A Little Perspective From Tom Church

Osama Bin Laden?

There’s no question that the guy’s been a pretty top priority for the last two decades or so. Bin Laden? Hell, yes. Bin Laden is like Hitler and Julius Caesar reincarnated into a Muslim crazy guy who was abused as a child.

I won’t go too into detail on the peculiarity of Osama (Usama? It appears the media is trying to differentiate between Obama and Osama by making Osama, Usama). Instead, my good friend Amanda will.

This is new, so I’ll make sure to let you guys in on this: People have been wanting to contribute to my blog, and I don’t feel totally comfortable giving the password to everyone. So once in a very long while, I’ll make a post containing the official works of a friend of mine, written in emboldened text, so you know it’s not me. Of course, I’ll write a note at the top saying, “This is my friend. I have friends. I’m not a nerd. Shutup.”

I’m kind of psyched to see what Amanda has to offer; I think it’s important that my blog is literally diverse and interesting to read. I think people’d get tired of just me; you guys need people like Erin F. Nolan and Amanda and the whole lot.

But so far, it seems like you guys are pretty down with my nonsense. My views aren’t absolute rubbish!

-Thom (aestheism… not atheism)

[In case you have literally been living under a rock (or haven’t gone on Facebook) during the past twenty four hours, Osama bin Laden, leader of al Qaeda and orchestrator of the 9/11 attacks, was killed outside of his Pakistani “compound.” To Americans and freedom-lovers everywhere, this came as joyous news. I remember turning on the television and watching with fascination as the Liberal Media Elite relayed to me the facts of his death. How he was tracked down in a city outside of Islamabad, the capital of Pakistan. How he was finally taken down by American special forces with the help of Pakistani agents. How President Obama (not Osama, he’s the dead one) was about to confirm live from the White House the success of the mission, and how a raucous crowd of people had gathered in front of the White House, cheering and toting American flags.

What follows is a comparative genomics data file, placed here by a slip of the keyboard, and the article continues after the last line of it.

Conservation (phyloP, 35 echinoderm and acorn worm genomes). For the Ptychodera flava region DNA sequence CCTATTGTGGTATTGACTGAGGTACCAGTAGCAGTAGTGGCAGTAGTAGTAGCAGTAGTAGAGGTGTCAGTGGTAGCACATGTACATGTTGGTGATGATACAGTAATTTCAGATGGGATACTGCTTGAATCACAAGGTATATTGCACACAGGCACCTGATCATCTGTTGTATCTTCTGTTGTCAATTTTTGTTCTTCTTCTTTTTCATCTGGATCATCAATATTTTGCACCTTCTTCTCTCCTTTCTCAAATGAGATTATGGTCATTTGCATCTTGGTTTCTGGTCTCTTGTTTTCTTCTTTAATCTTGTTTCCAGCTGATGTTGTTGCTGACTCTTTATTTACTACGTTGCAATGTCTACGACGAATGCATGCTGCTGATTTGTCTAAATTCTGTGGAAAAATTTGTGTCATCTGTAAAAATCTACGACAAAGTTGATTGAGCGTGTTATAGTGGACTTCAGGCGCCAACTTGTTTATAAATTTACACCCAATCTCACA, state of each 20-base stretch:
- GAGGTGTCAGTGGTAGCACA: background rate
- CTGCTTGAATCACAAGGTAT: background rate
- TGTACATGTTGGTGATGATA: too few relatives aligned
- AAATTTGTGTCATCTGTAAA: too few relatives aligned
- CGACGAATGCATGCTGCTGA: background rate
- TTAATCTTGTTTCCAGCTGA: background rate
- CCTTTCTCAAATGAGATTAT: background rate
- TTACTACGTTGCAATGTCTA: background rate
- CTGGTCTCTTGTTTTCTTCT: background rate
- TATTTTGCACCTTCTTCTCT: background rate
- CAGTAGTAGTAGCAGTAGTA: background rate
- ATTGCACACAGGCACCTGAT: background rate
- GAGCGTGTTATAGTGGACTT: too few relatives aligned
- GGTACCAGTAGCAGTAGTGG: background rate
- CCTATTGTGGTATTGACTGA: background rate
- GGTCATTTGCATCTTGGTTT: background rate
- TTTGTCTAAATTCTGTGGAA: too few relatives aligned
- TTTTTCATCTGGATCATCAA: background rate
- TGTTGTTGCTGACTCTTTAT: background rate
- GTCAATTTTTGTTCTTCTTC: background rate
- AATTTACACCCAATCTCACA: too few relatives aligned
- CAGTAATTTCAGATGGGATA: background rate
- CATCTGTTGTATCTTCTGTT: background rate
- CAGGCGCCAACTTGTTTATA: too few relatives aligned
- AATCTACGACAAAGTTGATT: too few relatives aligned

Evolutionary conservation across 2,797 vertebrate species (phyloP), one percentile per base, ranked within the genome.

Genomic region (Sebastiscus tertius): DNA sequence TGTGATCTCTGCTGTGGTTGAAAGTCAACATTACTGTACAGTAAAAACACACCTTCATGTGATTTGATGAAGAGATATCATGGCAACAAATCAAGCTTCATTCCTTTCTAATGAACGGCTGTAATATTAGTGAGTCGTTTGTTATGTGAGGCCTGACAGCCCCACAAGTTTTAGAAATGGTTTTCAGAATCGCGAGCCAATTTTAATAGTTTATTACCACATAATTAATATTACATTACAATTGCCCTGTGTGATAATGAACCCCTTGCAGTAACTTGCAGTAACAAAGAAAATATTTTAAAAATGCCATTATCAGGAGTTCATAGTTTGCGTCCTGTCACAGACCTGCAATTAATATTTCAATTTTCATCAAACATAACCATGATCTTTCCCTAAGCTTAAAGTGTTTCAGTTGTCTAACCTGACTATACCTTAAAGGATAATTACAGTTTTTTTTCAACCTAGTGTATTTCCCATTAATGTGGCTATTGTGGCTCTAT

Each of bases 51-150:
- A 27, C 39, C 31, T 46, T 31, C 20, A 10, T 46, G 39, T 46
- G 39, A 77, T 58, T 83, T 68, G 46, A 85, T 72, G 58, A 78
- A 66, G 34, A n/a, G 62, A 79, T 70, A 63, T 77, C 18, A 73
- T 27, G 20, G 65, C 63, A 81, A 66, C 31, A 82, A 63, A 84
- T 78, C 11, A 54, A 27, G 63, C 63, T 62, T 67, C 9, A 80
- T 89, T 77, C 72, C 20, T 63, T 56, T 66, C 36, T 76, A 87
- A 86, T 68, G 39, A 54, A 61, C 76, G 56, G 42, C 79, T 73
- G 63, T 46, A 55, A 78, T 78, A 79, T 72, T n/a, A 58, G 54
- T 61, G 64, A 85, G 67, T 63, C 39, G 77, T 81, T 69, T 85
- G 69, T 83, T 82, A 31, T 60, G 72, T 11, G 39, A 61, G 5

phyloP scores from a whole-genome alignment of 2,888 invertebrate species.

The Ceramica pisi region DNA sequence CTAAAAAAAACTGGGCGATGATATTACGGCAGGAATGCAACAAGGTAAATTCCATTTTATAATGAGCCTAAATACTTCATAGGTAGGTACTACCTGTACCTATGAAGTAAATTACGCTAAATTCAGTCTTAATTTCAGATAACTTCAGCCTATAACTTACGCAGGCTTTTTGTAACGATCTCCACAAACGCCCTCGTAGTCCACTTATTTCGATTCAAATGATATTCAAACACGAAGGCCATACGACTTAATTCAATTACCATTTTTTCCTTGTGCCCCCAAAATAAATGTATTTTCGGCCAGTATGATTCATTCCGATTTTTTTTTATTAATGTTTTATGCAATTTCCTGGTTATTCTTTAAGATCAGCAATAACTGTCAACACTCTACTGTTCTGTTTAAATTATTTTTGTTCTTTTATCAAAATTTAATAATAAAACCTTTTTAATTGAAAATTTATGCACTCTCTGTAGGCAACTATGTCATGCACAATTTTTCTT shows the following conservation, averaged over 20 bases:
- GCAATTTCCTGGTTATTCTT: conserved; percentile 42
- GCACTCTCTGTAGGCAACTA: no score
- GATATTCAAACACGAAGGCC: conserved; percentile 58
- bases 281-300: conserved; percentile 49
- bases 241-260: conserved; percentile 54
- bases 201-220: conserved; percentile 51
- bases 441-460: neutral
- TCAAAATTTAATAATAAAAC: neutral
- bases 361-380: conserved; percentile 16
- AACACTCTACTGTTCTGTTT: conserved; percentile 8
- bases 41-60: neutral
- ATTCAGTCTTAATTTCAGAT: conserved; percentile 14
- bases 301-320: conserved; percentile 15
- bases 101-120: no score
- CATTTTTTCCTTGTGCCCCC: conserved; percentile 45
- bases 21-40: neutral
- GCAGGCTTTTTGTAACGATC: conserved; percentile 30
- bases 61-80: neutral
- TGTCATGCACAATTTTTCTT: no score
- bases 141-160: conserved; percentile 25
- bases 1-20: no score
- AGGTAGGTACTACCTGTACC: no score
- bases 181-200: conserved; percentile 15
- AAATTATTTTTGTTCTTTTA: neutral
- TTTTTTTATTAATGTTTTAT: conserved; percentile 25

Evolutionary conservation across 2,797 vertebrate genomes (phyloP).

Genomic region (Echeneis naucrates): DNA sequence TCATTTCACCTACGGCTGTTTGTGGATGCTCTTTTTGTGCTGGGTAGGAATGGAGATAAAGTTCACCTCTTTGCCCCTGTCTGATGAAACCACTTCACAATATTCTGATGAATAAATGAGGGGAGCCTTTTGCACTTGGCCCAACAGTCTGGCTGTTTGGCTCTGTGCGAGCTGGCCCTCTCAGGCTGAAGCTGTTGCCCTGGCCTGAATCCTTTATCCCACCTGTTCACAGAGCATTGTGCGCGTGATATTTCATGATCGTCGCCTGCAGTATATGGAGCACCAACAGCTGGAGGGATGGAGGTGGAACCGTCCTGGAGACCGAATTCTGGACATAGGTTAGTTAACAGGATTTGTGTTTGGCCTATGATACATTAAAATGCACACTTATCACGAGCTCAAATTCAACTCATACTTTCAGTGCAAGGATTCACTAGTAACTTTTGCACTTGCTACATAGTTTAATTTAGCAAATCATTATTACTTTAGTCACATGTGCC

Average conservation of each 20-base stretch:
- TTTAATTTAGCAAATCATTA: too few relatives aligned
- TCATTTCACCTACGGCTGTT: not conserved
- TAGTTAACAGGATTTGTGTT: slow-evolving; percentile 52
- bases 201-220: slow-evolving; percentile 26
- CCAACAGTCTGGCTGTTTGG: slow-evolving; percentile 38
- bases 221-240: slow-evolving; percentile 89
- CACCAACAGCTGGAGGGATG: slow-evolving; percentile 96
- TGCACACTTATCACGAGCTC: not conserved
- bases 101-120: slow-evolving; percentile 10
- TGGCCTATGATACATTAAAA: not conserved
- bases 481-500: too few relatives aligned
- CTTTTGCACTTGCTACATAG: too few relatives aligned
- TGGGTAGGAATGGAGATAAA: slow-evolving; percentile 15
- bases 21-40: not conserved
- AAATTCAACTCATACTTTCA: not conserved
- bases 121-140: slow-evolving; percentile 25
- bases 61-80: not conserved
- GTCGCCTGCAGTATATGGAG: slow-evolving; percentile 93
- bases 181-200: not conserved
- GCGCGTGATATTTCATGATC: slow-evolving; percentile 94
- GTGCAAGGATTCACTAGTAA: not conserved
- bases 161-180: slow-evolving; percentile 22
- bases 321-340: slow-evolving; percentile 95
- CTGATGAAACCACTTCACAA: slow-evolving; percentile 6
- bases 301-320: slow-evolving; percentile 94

Watching this, I felt a strange mixture of patriotism and unease. Here are people jubilantly celebrating in the streets over a man’s death. I understand that he was responsible for the mass murder of thousands of Americans and non-Americans alike, but all of the cheering and chants of “USA! USA!” felt a little like the glorifying of murder, approved by a President whose party is traditionally against the death penalty. In my opinion, and my opinions have been known to incite anger at times, it’s all a little distasteful.
 
Yes, this is a much-needed victory for the United States, and certainly a step in the right direction in the war on terror, but not necessarily something that warrants an all-night session of partying in the streets. I’m sure it brought at least a small amount of emotional relief to survivors of the victims of al Qaeda’s attacks carried out under him. But this is not the end, by far. Al Qaeda will not be in ruins because of the death of one man. By killing bin Laden, we did not “kill terrorism” as I have heard some say.
 
The way I see it, this was an event that brought Americans, both Republican, Democrat and in between, together. It was a culmination of efforts led by both Presidents Bush and Obama. They were wise enough to see that it was not a partisan issue, and I think that’s the way all of the American people felt last night. When Obama gave his speech, he was not addressing a specific group of people. He was addressing a nation of diverse individuals united under a common goal, something that rarely happens. I’m sure in days to come the die-hard conservatives will give him flak for defending Islam in his speech, and die-hard liberals will criticize him for supposedly giving Bush too much credit. But for now, I’m going to enjoy the feeling of unity and Americanism that the death of a man by gunshot has given a country that is usually divided by party lines.
 
-Amanda]
 
 
To end this post on a non-political, more Thom-ish note, it’d be funny to meet a kid named Paul Bear.
 
-Thom
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Comments on: "Osama Bin Laden?" (2)

  1. A man, duh said:

    Haha thanks for putting up with my ranting.

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